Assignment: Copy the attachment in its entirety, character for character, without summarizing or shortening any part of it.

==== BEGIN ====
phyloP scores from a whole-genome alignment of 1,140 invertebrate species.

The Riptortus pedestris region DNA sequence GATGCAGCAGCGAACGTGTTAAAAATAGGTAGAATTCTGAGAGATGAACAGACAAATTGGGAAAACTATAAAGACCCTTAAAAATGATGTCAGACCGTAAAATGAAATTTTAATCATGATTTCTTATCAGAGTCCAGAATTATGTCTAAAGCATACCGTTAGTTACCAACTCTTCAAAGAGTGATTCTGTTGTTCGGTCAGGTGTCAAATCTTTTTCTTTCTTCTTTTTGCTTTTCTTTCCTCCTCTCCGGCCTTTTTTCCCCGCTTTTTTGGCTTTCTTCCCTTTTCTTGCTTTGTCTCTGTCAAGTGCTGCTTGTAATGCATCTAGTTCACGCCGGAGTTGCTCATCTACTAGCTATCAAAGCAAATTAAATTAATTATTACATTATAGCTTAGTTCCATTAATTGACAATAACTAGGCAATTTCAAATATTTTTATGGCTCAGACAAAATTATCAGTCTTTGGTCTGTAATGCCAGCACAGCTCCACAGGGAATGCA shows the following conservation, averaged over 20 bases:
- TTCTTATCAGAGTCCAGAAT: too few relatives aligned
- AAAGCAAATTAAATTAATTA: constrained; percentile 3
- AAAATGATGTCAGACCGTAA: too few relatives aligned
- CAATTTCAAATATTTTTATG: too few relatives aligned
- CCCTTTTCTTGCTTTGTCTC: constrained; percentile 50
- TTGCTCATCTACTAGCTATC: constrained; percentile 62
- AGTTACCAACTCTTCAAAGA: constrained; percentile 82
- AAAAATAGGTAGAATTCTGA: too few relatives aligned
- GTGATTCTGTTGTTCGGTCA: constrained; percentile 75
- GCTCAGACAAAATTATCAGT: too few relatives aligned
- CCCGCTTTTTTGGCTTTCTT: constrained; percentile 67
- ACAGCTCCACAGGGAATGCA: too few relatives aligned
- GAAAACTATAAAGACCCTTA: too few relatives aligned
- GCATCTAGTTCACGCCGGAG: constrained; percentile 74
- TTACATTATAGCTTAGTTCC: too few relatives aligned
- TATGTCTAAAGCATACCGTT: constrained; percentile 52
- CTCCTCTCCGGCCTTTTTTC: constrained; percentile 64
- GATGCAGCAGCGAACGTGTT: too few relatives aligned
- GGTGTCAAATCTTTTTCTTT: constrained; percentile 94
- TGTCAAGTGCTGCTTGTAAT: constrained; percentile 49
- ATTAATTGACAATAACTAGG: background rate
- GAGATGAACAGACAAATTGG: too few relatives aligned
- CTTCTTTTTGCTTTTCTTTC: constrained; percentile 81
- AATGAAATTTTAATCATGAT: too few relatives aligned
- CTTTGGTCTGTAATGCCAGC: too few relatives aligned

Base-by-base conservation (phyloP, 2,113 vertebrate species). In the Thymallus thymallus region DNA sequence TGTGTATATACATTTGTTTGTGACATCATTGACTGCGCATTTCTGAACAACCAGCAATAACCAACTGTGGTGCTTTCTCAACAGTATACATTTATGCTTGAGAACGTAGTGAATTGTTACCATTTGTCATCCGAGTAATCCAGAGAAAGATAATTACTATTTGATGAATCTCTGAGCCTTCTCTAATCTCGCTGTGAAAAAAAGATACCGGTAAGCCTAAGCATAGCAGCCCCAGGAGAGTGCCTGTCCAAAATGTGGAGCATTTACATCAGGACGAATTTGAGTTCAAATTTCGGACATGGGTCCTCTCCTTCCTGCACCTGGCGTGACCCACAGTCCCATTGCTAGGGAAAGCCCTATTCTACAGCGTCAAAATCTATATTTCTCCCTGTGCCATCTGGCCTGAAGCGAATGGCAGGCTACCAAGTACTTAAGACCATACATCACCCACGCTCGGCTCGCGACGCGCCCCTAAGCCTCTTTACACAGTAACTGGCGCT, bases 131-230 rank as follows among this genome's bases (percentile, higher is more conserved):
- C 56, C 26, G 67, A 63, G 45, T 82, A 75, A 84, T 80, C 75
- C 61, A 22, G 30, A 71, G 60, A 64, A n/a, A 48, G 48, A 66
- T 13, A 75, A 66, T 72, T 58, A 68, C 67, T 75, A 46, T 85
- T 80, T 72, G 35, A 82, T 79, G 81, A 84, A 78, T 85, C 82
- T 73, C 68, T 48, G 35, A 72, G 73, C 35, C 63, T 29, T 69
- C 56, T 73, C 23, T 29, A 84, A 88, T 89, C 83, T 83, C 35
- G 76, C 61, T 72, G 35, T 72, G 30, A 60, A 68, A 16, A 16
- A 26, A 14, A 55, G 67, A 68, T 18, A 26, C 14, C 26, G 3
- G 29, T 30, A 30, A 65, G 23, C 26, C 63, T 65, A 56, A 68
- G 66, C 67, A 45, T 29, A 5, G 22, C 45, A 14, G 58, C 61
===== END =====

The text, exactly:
phyloP scores from a whole-genome alignment of 1,140 invertebrate species.

The Riptortus pedestris region DNA sequence GATGCAGCAGCGAACGTGTTAAAAATAGGTAGAATTCTGAGAGATGAACAGACAAATTGGGAAAACTATAAAGACCCTTAAAAATGATGTCAGACCGTAAAATGAAATTTTAATCATGATTTCTTATCAGAGTCCAGAATTATGTCTAAAGCATACCGTTAGTTACCAACTCTTCAAAGAGTGATTCTGTTGTTCGGTCAGGTGTCAAATCTTTTTCTTTCTTCTTTTTGCTTTTCTTTCCTCCTCTCCGGCCTTTTTTCCCCGCTTTTTTGGCTTTCTTCCCTTTTCTTGCTTTGTCTCTGTCAAGTGCTGCTTGTAATGCATCTAGTTCACGCCGGAGTTGCTCATCTACTAGCTATCAAAGCAAATTAAATTAATTATTACATTATAGCTTAGTTCCATTAATTGACAATAACTAGGCAATTTCAAATATTTTTATGGCTCAGACAAAATTATCAGTCTTTGGTCTGTAATGCCAGCACAGCTCCACAGGGAATGCA shows the following conservation, averaged over 20 bases:
- TTCTTATCAGAGTCCAGAAT: too few relatives aligned
- AAAGCAAATTAAATTAATTA: constrained; percentile 3
- AAAATGATGTCAGACCGTAA: too few relatives aligned
- CAATTTCAAATATTTTTATG: too few relatives aligned
- CCCTTTTCTTGCTTTGTCTC: constrained; percentile 50
- TTGCTCATCTACTAGCTATC: constrained; percentile 62
- AGTTACCAACTCTTCAAAGA: constrained; percentile 82
- AAAAATAGGTAGAATTCTGA: too few relatives aligned
- GTGATTCTGTTGTTCGGTCA: constrained; percentile 75
- GCTCAGACAAAATTATCAGT: too few relatives aligned
- CCCGCTTTTTTGGCTTTCTT: constrained; percentile 67
- ACAGCTCCACAGGGAATGCA: too few relatives aligned
- GAAAACTATAAAGACCCTTA: too few relatives aligned
- GCATCTAGTTCACGCCGGAG: constrained; percentile 74
- TTACATTATAGCTTAGTTCC: too few relatives aligned
- TATGTCTAAAGCATACCGTT: constrained; percentile 52
- CTCCTCTCCGGCCTTTTTTC: constrained; percentile 64
- GATGCAGCAGCGAACGTGTT: too few relatives aligned
- GGTGTCAAATCTTTTTCTTT: constrained; percentile 94
- TGTCAAGTGCTGCTTGTAAT: constrained; percentile 49
- ATTAATTGACAATAACTAGG: background rate
- GAGATGAACAGACAAATTGG: too few relatives aligned
- CTTCTTTTTGCTTTTCTTTC: constrained; percentile 81
- AATGAAATTTTAATCATGAT: too few relatives aligned
- CTTTGGTCTGTAATGCCAGC: too few relatives aligned

Base-by-base conservation (phyloP, 2,113 vertebrate species). In the Thymallus thymallus region DNA sequence TGTGTATATACATTTGTTTGTGACATCATTGACTGCGCATTTCTGAACAACCAGCAATAACCAACTGTGGTGCTTTCTCAACAGTATACATTTATGCTTGAGAACGTAGTGAATTGTTACCATTTGTCATCCGAGTAATCCAGAGAAAGATAATTACTATTTGATGAATCTCTGAGCCTTCTCTAATCTCGCTGTGAAAAAAAGATACCGGTAAGCCTAAGCATAGCAGCCCCAGGAGAGTGCCTGTCCAAAATGTGGAGCATTTACATCAGGACGAATTTGAGTTCAAATTTCGGACATGGGTCCTCTCCTTCCTGCACCTGGCGTGACCCACAGTCCCATTGCTAGGGAAAGCCCTATTCTACAGCGTCAAAATCTATATTTCTCCCTGTGCCATCTGGCCTGAAGCGAATGGCAGGCTACCAAGTACTTAAGACCATACATCACCCACGCTCGGCTCGCGACGCGCCCCTAAGCCTCTTTACACAGTAACTGGCGCT, bases 131-230 rank as follows among this genome's bases (percentile, higher is more conserved):
- C 56, C 26, G 67, A 63, G 45, T 82, A 75, A 84, T 80, C 75
- C 61, A 22, G 30, A 71, G 60, A 64, A n/a, A 48, G 48, A 66
- T 13, A 75, A 66, T 72, T 58, A 68, C 67, T 75, A 46, T 85
- T 80, T 72, G 35, A 82, T 79, G 81, A 84, A 78, T 85, C 82
- T 73, C 68, T 48, G 35, A 72, G 73, C 35, C 63, T 29, T 69
- C 56, T 73, C 23, T 29, A 84, A 88, T 89, C 83, T 83, C 35
- G 76, C 61, T 72, G 35, T 72, G 30, A 60, A 68, A 16, A 16
- A 26, A 14, A 55, G 67, A 68, T 18, A 26, C 14, C 26, G 3
- G 29, T 30, A 30, A 65, G 23, C 26, C 63, T 65, A 56, A 68
- G 66, C 67, A 45, T 29, A 5, G 22, C 45, A 14, G 58, C 61